Asthmatic Woman Believes LA’s Free Health Care Program is Keeping Her Alive

Story tools

Comments

A A AResize

Print

Share and Email

 
 


INGLEWOOD, Calif. - For years after she lost her job as a telephone operator in 1992, the only health care 57-year-old Nita Thompson received for the severe asthma she developed at the tail-end of her employment was through the kindness of friends and family members who shared their medications with her.

“It may not have been the correct medications, but they did the job,” Thompson recalled on a recent day as she sat in the living room of her 90-year-old father's apartment here.

The periodic health fairs in her neighborhood helped her to monitor her blood pressure and cholesterol levels. It was after one of her asthma attacks in 2008 that Thompson saw a flyer at the Hubert Humphrey Comprehensive Health Center that advertised a Los Angeles County-run safety net pilot program for low-income people with chronic health conditions called Healthy Way LA that launched in 2007. She enrolled in it.

That program evolved in July 2011 into the current version of Healthy Way LA, a program designed to be a “bridge” to Medi-Cal (called Medicaid in the rest of the nation) for low-income uninsured people, who could not qualify for traditional Medi-Cal because of its stringent eligibility requirements.

The logic goes that Thompson and others enrolled in the low-income bridge program will eventually be enrolled in Medi-Cal, when that program expands in 2014 with the full implementation of the Affordable Care Act (ACA), the Obama administration’s landmark 2010 federal health care reform law.

Healthy Way LA “mirrors for the most part the benefits of Medi-Cal, except that the number of providers in its network is smaller than in Medi-Cal,” said Amy Luftig Viste, director of Community Partner Programs of the county’s Department of Health Services. That is changing with the addition of more community health care clinics to the network, she said.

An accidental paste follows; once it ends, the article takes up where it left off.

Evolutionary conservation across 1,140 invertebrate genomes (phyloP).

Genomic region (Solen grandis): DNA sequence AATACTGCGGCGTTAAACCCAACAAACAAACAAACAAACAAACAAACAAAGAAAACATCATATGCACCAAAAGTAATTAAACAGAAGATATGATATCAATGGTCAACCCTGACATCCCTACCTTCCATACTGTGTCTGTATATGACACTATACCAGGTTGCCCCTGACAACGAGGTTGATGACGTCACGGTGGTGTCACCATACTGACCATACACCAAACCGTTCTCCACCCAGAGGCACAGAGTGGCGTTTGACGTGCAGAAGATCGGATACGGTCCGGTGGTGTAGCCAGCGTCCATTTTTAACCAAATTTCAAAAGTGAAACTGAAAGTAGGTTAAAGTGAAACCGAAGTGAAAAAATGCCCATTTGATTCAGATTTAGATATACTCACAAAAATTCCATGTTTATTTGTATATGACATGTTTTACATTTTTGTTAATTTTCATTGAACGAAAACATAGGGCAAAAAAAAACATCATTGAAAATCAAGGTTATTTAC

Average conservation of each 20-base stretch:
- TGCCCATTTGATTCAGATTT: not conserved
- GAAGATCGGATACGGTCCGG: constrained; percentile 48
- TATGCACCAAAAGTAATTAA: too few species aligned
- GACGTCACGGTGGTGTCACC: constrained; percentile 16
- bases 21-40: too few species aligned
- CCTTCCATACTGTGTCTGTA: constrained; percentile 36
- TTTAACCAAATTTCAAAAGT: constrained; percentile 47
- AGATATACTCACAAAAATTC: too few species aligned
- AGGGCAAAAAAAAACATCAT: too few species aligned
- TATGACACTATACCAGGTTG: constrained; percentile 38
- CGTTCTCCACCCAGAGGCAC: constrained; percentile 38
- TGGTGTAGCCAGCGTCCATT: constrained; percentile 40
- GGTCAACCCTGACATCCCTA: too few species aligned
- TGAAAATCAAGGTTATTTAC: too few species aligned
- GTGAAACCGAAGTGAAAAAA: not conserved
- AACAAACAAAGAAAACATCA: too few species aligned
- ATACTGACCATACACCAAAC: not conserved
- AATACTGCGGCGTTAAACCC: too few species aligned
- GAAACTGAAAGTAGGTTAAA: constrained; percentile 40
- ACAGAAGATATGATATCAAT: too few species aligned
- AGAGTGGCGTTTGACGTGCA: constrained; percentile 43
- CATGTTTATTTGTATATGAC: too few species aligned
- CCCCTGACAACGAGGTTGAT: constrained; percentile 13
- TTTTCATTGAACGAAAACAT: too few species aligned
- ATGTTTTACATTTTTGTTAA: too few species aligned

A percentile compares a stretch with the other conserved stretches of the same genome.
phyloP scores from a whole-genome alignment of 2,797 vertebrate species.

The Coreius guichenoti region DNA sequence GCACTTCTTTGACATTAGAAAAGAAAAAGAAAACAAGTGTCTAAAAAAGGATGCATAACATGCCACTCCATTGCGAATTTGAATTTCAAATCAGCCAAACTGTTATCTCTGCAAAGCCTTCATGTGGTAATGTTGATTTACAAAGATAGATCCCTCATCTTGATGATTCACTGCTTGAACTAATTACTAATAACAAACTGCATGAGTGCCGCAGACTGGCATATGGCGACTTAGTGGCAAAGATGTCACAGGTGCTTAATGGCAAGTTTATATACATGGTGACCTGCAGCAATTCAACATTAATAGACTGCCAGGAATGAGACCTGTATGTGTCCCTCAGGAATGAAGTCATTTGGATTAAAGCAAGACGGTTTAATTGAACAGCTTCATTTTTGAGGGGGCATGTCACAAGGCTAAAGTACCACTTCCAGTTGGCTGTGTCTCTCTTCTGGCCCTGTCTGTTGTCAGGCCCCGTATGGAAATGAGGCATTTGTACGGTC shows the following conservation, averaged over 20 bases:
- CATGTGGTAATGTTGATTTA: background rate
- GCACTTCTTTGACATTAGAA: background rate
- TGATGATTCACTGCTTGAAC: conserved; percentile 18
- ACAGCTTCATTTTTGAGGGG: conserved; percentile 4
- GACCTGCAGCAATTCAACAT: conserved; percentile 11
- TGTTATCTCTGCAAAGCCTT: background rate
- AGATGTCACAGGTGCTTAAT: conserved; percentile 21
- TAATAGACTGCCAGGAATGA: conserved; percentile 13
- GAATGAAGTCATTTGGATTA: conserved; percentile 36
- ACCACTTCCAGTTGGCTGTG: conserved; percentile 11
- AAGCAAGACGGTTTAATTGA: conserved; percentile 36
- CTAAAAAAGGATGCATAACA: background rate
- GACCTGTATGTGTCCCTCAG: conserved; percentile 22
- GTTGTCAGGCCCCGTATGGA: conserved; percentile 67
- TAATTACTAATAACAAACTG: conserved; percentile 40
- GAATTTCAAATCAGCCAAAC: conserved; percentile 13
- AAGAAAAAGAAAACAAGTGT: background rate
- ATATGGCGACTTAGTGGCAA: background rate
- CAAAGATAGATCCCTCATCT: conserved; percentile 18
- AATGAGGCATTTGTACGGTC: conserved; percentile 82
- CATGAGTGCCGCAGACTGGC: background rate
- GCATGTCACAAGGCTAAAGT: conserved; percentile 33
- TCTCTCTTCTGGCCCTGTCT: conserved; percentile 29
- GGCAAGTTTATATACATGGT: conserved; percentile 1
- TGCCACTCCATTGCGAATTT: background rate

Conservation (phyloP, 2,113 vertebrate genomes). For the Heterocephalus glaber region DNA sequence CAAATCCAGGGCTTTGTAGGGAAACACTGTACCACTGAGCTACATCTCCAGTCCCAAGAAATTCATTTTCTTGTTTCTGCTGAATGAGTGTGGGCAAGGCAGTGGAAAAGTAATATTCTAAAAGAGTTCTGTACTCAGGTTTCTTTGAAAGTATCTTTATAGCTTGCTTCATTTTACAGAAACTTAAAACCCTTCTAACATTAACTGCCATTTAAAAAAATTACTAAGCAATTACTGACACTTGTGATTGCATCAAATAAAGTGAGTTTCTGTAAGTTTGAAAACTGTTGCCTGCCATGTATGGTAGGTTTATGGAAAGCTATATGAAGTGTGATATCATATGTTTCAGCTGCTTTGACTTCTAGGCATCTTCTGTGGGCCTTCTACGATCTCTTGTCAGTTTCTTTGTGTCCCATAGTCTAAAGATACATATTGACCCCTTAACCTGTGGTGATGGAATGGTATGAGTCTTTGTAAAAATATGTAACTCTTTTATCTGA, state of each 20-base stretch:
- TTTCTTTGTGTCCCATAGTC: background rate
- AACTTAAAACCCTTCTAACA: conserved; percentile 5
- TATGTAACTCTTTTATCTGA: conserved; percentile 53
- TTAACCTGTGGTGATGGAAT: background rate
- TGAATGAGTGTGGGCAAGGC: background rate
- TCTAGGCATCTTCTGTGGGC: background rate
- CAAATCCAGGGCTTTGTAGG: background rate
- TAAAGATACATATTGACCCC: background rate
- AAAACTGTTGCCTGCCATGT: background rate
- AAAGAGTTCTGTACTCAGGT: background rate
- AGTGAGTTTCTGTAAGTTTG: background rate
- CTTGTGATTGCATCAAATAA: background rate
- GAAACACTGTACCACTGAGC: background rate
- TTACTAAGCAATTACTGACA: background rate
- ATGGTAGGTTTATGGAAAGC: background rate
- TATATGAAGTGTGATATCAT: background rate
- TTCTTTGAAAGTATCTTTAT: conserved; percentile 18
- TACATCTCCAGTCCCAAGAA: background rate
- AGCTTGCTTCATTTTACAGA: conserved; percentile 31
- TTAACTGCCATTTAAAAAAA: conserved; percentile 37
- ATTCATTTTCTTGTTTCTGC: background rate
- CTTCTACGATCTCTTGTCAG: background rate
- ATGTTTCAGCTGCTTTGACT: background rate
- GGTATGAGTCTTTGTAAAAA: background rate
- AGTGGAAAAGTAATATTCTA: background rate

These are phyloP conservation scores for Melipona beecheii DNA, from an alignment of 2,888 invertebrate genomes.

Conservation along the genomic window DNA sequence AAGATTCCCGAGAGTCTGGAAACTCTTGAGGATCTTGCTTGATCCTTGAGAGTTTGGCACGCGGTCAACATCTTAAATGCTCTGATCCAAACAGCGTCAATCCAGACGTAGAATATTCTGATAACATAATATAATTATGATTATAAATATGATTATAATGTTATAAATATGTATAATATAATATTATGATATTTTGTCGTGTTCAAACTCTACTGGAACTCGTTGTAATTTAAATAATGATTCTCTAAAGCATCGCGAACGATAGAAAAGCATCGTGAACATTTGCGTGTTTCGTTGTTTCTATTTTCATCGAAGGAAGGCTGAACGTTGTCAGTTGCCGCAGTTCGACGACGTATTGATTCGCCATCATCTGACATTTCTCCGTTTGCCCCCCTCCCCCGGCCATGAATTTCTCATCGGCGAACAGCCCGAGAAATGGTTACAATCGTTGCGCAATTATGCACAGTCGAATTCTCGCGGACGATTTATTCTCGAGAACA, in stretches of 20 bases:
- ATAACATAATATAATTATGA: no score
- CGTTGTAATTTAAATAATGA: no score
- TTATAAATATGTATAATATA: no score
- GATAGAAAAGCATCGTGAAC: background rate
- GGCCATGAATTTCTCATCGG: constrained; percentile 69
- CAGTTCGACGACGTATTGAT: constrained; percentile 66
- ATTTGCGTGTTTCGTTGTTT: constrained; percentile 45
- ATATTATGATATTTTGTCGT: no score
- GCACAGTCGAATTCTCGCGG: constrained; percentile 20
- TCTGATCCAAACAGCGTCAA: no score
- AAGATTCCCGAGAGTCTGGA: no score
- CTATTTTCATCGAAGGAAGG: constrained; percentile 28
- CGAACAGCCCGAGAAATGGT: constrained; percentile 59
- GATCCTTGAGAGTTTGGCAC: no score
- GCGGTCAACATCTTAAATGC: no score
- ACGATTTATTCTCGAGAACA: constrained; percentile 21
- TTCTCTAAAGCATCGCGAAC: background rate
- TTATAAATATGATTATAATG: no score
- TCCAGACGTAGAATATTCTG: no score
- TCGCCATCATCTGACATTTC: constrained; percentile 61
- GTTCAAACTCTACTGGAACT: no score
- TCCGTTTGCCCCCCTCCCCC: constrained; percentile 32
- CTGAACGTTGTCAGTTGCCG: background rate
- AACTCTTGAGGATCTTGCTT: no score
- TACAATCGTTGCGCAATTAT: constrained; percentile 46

Large Uninsured Population

Nearly one-quarter of Los Angeles County’s 9.9 million population is uninsured.

“Los Angeles is considered the ground zero for the uninsured crisis in America,” noted Anthony Wright, executive director of Health Access, a leading voice for health care consumers in California.

Of the county’s uninsured, an estimated 550,000 of them are eligible for the Healthy Way LA program, noted Viste. As of now, only about 210,000 are enrolled, and the county is hoping to up that number to 300,000 by year’s end, she said.

To that end, the county earlier this month launched “Everyone on Board” -- a coalition of community-based organizations that will work to increase enrollment not just in the Healthy Way LA program but other health programs as well.

As of last September, 78,186 Hispanics, or 32 percent of the total eligible, had enrolled in Healthy Way LA, 45,946 blacks, 11,490 Asian and Pacific Islanders, 27,607 whites and 552 Native Americans. The rest of the enrollees, around 36,600, were in the “other” and “unknown” categories.

Funding for the new version is shared equally by the federal government and the county. County residents are eligible for the new program if they are between the ages of 19 and 64, citizens or permanent residents of at least five years, and earn less than 133 percent of the federal poverty level (about $14,500 for an individual and $29,700 for a family of four).

Healthy Way LA is not insurance, and cannot be used outside the county, but it allows patients to receive free primary and specialty care, mental health services, medication and emergency treatment. It also allows them to receive chronic disease management, something that patients like Thompson cannot do without.

All but a handful of California’s 58 counties opted to launch similar Low Income Health Programs (LIHP) so enrollees can easily transition to the expanded Medi-Cal program next January. Thompson will be among them.

Her medicine satchel has an inhaler and other medications she keeps handy to control her asthma and other health issues.

“I have medical issues I have to deal with for the rest of my life,” she said.

Thompson said her positive experience with the program has spurred her to do her own outreach in the African American community.

“If not for Healthy Way LA, I would have died a long time ago,” she said.

This story is part of a New America Media series on the Affordable Care Act, funded by The California Endowment.
 

Comments

 

Disclaimer: Comments do not necessarily reflect the views of New America Media. NAM reserves the right to edit or delete comments. Once published, comments are visible to search engines and will remain in their archives. If you do not want your identity connected to comments on this site, please refrain from commenting or use a handle or alias instead of your real name.